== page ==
Edit: When I roughly stepped off the area, I found that I probably should have used 100 yards and 50 yards above, instead of 75 and 25.
(Edited by narrowfoot)
September 25th, 2009 10:01 PM
robday wrote:
Pics 4a and 4b appear human to me. I used to build this kind of thing for fun as a kid. The construction looks too detailed and discerning for me to jump to a BF conclusion, but of course I could be wrong.

Pic 4b looked very familiar to me. Reminded my of this photo:
from this BFRO report:

Certainly the quality of the two structures differs significantly, but the basic architecture is eerily mirrored between the two.
September 28th, 2009 02:06 AM
narrowfoot Thanks, Monongahela, I knew I had seen a picture of a construction with sticks placed along the sides. I wonder whether anyone else has photos of such a structure.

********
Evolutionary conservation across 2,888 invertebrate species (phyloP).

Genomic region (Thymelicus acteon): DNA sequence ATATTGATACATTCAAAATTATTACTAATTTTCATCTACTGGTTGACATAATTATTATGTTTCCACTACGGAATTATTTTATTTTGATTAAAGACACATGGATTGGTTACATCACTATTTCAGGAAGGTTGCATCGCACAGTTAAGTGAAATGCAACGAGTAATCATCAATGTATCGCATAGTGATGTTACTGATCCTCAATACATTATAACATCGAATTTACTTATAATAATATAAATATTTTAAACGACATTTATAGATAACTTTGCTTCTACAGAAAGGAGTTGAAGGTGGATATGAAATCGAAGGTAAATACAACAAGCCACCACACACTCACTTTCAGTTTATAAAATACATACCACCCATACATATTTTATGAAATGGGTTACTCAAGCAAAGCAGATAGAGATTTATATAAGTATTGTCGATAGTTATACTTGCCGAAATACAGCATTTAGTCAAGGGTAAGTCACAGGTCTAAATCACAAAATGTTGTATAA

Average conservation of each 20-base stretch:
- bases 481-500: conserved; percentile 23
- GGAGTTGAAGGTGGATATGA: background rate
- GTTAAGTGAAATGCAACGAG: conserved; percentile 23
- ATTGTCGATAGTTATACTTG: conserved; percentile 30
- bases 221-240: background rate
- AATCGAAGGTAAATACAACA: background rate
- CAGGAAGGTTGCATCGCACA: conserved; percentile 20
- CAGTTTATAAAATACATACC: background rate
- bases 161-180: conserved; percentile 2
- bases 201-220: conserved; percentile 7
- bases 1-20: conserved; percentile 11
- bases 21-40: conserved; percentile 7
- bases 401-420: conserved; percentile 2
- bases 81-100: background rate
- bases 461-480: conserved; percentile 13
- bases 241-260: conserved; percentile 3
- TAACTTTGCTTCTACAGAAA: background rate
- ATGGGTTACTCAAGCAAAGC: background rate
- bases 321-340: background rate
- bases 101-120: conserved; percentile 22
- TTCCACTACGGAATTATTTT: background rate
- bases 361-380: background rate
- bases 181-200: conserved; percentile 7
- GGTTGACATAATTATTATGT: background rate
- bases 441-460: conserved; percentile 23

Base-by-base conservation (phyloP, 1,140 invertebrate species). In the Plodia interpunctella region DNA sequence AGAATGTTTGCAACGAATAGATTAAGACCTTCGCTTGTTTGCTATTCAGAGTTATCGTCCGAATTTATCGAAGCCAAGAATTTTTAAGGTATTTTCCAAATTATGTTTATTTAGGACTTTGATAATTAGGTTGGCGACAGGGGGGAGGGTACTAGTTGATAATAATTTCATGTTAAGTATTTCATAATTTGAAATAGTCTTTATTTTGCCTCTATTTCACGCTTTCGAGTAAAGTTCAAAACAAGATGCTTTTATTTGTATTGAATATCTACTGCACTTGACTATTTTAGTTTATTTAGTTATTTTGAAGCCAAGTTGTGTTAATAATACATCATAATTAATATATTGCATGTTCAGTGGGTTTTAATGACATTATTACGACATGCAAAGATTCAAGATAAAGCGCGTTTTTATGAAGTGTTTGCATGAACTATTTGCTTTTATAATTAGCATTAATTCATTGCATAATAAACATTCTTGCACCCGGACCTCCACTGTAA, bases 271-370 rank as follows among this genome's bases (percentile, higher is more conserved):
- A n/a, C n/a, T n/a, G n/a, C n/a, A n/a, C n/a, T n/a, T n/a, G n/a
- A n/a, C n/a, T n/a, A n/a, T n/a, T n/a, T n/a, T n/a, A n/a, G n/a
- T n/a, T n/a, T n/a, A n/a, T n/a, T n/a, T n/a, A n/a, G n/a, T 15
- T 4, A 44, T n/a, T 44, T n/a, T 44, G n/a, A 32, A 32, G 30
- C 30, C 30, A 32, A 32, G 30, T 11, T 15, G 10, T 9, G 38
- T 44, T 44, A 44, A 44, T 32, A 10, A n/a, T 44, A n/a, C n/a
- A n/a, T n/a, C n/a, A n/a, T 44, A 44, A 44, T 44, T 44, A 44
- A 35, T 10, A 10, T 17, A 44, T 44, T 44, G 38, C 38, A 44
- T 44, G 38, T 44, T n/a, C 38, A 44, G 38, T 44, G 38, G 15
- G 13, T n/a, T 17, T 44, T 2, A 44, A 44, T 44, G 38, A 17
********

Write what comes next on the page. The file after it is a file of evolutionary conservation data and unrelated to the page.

This weekend I ventured into the woods beyond the X structure in the third photograph. The first time I took a picture of it, a large dead birch tree fell apart with a thundering sound not too far away, and so I am cautious in that area. Whether there is anyone back there or not, there are other dead trees. As I walked, I came across a large double tree break. The only other tree breaks I have seen were a couple of small ones along the road, and a few that are parts of larger structures. These two stand in the woods. They are very high and are accompanied by an area of pushed over saplings and brush that make the area almost impassable. Since that part of the woods is the least visible and most protected, I have always expected that it is a refuge. Poison ivy chased me out of it.